iron in the trunk), with the result that the two objects end up with 
the _same_ acceleration. That is, if you drop a baseball and a 
cannonball at the same time, from the same height, they'll hit the 
ground at the same time. In fact, if you go to a place where there 
isn't any air (like the moon), you can drop a feather and a piano, and 
they'll hit the ground at the same time. 

So what happens if you throw a ball upward? Now it's like a car with 
the brakes on. Gravity is pulling on it, so it decelerates until its 
speed gets all the way to zero:

       ^ 0 (stopped)
       ^ 1 'steps' per second
       ^ 2 'steps' per second
       ^ 3 'steps' per second

But then it's just like dropping it from a new height.

       v 0
       | 1
       | 2
       | 3

Since the acceleration is the same no matter which way the ball is
moving, when the ball gets back to its starting point, the speed
coming down is the same as the speed going up. If you're standing at
the edge of a cliff, and you throw the ball up at a certain speed,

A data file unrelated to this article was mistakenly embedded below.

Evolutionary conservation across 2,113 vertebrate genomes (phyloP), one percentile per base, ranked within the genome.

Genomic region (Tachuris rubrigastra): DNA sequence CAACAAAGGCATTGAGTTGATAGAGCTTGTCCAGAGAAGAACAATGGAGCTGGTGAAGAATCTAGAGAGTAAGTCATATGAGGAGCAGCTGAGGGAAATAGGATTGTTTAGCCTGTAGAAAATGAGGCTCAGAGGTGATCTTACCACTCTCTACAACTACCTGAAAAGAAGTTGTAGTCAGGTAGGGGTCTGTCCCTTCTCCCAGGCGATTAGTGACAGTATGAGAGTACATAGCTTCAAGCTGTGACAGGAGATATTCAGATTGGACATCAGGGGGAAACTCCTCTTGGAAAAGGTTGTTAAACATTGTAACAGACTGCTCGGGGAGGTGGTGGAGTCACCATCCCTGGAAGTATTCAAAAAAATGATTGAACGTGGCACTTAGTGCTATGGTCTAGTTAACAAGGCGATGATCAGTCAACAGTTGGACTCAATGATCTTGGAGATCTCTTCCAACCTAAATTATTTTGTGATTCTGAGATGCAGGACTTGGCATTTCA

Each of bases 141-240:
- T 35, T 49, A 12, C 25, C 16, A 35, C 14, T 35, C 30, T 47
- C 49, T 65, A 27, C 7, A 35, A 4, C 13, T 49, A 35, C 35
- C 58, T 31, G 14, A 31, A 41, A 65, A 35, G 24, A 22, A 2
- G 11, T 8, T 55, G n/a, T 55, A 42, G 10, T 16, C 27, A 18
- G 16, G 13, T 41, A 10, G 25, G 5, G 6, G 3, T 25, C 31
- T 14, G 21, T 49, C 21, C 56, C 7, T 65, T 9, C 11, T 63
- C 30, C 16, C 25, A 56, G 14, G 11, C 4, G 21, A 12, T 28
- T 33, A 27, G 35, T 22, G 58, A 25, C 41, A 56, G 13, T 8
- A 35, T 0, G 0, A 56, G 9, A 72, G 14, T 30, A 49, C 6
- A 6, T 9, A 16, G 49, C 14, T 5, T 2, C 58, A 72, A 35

when it gets to the bottom of the cliff it will be moving as fast as
if you'd thrown it _down_ with the same speed:

                ^   |
                |   v 
                ^   |
                |   |
                |   v 
                ^   |
                |   |
                |   |
                |   v
      ---------     | Now it's just as if you threw it downward.
              |     |
              |     |
              |     |
              |     v
              |     |
              |     |
              |     |
              |     |
              |     |

Does this all make sense?  

- Doctor Ian, The Math Forum 

Date: 11/27/2002 at 18:49:27
From: Amanda Evans
Subject: Math

That all makes sence to me, but now I would like to know the equation 
for all of this. There must be a formula about my question.

Date: 11/27/2002 at 22:23:57
From: Doctor Ian
Subject: Re: Math

Hi Amanda,

In fact, there _is_ a formula for figuring out how far something falls
in a given amount of time. Here is an example of its use:

   Wile E. Coyote Lands in the River 

And here is a slightly more interesting use:

   From What Height Did the Stone Fall? 

And here is a more practical use:

   Real Life Uses of Quadratic Equations 

Here is an explanation of where the formula comes from:

   Projectile Motion 

It might be a little over your head, but I thought you'd like to see
it anyway.  

I hope this helps.  Write back if you'd like to talk more about this,
or anything else. 

- Doctor Ian, The Math Forum 
Associated Topics:
High School Physics/Chemistry